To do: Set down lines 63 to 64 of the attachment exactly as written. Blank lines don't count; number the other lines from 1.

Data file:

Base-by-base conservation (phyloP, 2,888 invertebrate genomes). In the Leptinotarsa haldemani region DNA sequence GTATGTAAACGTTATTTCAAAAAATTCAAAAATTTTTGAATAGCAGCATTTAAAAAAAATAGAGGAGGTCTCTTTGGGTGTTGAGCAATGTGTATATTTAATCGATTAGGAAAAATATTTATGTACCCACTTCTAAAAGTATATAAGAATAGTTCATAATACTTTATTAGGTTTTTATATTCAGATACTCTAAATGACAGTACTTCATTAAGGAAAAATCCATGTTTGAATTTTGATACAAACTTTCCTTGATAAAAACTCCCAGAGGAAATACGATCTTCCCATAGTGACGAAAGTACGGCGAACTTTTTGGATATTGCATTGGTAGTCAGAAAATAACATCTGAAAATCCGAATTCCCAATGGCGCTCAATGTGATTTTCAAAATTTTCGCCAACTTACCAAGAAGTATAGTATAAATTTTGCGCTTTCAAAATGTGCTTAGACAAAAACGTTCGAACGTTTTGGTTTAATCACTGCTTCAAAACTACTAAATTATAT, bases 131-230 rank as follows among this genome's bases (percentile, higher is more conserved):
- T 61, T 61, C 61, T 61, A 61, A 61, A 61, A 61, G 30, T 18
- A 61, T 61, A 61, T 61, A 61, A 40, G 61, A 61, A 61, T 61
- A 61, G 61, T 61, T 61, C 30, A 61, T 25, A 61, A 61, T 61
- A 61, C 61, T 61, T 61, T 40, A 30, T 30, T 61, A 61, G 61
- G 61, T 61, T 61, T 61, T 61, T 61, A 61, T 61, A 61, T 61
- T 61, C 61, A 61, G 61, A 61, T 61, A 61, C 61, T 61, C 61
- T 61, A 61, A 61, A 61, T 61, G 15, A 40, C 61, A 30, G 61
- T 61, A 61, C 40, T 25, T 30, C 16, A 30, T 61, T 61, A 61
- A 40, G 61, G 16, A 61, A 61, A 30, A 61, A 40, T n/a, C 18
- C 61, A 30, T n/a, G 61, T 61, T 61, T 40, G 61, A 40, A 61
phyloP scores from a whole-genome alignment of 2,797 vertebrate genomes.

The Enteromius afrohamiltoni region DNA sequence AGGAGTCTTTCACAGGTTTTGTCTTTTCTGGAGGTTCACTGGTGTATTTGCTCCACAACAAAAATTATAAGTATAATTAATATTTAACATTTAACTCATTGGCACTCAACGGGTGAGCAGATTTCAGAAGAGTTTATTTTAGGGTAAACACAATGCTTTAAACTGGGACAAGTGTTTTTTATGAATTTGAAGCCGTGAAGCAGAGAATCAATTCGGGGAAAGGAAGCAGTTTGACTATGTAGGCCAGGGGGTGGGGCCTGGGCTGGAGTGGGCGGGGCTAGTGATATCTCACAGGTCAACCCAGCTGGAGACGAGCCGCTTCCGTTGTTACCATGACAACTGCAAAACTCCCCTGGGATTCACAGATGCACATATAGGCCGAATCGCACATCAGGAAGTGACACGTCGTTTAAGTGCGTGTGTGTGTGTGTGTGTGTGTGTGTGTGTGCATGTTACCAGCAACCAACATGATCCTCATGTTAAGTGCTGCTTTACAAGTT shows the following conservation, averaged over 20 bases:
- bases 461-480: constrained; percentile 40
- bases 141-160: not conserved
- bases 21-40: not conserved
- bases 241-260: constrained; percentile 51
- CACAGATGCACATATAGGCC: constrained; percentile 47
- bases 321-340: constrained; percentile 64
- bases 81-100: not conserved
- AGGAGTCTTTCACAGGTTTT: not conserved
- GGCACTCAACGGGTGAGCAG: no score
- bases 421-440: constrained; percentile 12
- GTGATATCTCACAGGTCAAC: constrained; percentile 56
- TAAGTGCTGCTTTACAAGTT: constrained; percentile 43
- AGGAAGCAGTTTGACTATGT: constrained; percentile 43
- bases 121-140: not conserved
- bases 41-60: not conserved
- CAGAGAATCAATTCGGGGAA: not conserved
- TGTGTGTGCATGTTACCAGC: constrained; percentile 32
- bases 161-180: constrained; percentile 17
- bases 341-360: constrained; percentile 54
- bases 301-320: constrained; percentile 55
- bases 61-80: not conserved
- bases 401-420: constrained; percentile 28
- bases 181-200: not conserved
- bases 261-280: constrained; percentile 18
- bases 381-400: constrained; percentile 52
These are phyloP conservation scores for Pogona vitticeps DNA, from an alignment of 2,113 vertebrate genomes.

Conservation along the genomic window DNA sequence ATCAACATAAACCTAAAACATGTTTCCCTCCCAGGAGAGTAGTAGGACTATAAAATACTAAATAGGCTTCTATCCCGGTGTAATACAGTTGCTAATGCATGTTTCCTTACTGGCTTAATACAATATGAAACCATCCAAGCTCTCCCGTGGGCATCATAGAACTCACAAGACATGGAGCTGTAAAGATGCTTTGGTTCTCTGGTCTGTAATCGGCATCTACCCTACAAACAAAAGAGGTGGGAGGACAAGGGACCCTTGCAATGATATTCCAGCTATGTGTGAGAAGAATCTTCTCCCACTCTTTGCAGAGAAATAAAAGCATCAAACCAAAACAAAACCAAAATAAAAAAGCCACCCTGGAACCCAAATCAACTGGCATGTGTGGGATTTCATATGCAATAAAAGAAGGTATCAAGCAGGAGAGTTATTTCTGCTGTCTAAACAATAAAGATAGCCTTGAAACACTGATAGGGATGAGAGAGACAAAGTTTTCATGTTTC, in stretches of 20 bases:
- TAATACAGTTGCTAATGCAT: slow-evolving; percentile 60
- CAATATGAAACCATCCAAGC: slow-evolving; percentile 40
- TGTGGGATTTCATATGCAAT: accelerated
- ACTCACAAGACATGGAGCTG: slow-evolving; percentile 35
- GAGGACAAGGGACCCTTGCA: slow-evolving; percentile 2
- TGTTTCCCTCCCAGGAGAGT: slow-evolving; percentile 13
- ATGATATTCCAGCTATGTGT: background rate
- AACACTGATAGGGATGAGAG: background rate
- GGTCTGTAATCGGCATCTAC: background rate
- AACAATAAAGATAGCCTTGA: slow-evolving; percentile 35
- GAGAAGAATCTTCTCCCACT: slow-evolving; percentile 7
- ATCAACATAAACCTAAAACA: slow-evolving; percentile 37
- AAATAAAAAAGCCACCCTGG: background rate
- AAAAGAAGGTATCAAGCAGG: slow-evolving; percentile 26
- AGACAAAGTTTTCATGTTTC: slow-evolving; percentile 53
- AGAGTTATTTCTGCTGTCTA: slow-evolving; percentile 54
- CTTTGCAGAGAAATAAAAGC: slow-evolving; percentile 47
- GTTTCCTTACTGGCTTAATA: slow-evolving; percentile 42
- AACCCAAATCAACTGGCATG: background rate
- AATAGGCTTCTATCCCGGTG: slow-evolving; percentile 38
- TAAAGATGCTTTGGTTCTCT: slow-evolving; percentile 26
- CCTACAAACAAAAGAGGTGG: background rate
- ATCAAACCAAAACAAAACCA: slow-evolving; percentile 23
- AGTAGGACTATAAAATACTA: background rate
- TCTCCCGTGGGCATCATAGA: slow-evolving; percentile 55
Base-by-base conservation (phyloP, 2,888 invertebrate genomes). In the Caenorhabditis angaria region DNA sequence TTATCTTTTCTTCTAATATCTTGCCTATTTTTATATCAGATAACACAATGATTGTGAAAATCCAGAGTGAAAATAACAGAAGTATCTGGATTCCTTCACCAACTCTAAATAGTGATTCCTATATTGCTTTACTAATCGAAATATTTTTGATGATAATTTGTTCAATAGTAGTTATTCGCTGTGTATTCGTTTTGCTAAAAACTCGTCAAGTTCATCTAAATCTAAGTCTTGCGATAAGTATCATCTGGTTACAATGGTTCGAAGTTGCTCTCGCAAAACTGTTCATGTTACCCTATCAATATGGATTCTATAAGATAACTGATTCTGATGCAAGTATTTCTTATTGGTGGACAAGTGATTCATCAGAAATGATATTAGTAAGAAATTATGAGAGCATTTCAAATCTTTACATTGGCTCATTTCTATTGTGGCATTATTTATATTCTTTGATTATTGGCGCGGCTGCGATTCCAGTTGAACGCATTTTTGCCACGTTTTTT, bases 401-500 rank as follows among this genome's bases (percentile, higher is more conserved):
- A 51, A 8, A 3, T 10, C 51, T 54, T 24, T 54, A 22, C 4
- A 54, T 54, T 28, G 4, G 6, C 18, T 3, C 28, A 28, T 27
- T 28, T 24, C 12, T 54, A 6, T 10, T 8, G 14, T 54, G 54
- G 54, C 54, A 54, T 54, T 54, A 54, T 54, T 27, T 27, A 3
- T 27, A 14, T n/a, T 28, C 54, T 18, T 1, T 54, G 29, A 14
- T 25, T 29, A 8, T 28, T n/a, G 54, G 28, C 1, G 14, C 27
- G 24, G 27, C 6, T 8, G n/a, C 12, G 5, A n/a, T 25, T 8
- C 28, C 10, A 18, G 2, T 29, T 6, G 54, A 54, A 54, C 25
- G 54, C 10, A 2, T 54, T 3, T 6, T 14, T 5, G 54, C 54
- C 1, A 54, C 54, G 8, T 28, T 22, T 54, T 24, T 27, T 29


- ATCAAACCAAAACAAAACCA: slow-evolving; percentile 23
- AGTAGGACTATAAAATACTA: background rate